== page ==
Esophageal actinomycosis in a fifty-three-year-old man with HIV: Case report and review of the literature
AIDS-Related Opportunistic Infections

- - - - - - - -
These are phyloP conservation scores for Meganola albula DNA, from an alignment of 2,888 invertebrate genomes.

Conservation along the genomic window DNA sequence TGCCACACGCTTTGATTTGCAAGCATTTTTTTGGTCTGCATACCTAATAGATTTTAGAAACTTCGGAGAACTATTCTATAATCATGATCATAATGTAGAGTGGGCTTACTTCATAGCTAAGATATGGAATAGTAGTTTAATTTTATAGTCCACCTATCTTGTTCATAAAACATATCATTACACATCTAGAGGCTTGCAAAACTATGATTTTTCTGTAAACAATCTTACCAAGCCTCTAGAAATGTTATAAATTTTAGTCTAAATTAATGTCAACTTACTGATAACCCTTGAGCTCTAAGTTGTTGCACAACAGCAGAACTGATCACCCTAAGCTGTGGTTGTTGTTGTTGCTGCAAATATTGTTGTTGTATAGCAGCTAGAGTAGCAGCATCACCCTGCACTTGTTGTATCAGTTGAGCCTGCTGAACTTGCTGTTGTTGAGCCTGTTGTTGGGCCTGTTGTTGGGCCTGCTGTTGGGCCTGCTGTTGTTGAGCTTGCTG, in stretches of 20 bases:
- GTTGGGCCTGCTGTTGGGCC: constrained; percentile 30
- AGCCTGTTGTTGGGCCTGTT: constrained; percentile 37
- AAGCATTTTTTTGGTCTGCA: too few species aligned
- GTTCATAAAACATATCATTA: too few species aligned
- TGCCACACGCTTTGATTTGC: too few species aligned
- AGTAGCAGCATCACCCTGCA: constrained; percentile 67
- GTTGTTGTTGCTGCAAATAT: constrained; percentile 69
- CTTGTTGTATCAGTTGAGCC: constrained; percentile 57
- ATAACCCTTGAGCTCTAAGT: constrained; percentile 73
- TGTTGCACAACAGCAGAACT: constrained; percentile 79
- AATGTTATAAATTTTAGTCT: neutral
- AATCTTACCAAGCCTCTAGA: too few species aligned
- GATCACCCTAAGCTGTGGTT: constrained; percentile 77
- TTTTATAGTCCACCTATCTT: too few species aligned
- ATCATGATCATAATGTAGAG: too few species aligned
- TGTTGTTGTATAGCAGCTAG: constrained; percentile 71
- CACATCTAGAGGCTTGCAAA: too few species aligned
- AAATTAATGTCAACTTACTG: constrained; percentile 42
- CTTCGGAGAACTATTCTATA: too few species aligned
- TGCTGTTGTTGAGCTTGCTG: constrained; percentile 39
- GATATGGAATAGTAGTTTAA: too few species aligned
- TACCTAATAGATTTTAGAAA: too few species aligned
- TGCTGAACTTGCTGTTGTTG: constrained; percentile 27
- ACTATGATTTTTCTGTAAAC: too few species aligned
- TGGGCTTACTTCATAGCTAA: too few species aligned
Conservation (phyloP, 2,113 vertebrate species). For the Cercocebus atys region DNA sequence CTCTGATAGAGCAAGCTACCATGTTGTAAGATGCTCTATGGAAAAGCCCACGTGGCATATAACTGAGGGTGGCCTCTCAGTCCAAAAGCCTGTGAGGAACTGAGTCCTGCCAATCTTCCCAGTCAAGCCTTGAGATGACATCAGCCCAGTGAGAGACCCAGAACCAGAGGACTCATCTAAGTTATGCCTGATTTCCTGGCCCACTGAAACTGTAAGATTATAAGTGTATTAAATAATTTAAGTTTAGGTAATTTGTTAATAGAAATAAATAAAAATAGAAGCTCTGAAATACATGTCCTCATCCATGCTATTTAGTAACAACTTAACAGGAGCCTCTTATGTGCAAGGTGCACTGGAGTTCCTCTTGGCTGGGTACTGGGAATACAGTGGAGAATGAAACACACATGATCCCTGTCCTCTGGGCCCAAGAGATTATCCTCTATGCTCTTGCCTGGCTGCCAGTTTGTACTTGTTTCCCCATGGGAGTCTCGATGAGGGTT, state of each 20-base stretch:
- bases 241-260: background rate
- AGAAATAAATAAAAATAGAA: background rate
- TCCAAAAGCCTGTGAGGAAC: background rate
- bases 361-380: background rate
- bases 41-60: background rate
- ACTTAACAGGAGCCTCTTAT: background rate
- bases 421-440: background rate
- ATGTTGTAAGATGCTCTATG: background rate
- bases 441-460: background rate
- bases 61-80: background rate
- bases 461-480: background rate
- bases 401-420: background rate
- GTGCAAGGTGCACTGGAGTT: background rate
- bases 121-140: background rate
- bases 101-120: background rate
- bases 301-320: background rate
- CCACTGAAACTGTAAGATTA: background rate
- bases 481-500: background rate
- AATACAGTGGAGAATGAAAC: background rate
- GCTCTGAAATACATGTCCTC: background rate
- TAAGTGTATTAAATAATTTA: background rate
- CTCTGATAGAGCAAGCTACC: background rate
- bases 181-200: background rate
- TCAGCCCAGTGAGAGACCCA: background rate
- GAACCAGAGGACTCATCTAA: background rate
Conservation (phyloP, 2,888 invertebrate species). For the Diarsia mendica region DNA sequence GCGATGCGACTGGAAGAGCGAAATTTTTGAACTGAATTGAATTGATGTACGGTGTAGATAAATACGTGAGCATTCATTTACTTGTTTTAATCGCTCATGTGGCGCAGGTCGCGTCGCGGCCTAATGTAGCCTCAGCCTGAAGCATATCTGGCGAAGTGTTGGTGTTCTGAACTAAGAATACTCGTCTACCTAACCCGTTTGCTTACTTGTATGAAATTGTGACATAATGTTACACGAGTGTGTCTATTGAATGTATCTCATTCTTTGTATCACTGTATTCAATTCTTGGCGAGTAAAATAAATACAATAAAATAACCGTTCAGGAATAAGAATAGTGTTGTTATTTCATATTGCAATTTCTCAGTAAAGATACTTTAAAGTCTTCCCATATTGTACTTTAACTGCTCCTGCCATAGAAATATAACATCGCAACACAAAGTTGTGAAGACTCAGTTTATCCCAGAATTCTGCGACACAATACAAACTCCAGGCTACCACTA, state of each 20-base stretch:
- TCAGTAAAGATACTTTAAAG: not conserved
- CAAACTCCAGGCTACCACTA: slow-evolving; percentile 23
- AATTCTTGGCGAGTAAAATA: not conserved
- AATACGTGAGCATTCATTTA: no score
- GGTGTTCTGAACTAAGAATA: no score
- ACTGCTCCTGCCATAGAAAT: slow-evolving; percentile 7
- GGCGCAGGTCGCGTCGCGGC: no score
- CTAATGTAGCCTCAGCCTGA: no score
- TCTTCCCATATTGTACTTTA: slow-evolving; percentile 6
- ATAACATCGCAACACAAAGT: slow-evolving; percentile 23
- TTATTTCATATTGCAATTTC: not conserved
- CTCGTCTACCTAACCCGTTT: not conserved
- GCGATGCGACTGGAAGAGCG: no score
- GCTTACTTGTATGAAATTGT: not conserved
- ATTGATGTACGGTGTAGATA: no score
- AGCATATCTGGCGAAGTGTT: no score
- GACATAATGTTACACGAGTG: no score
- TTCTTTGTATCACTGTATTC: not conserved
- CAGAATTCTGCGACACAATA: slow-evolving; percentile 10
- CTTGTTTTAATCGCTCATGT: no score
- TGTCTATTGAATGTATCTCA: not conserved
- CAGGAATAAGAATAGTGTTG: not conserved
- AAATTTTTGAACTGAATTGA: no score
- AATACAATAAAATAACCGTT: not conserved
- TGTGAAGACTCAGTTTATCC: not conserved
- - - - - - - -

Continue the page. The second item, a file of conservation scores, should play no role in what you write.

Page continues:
Patients with advanced HIV infection commonly present with esophageal symptomatology most frequently due to Candida, cytomegalovirus, or herpes simplex virus. We present a case of a 53-year-old man with AIDS and prior esophageal candidiasis and oral aphthous ulcerations, who developed actinomycosis of the esophagus. This article aims to review clinical characteristics of this and seven previously reported cases occurring in HIV-infected patients. Esophageal actinomycosis is frequently preceded by other esophageal disease that likely results in breach of the mucosal barrier, allowing establishment of the infection. Health care providers should be aware of this rare entity, particularly in those with recurring symptoms, so that a timely diagnosis can be made.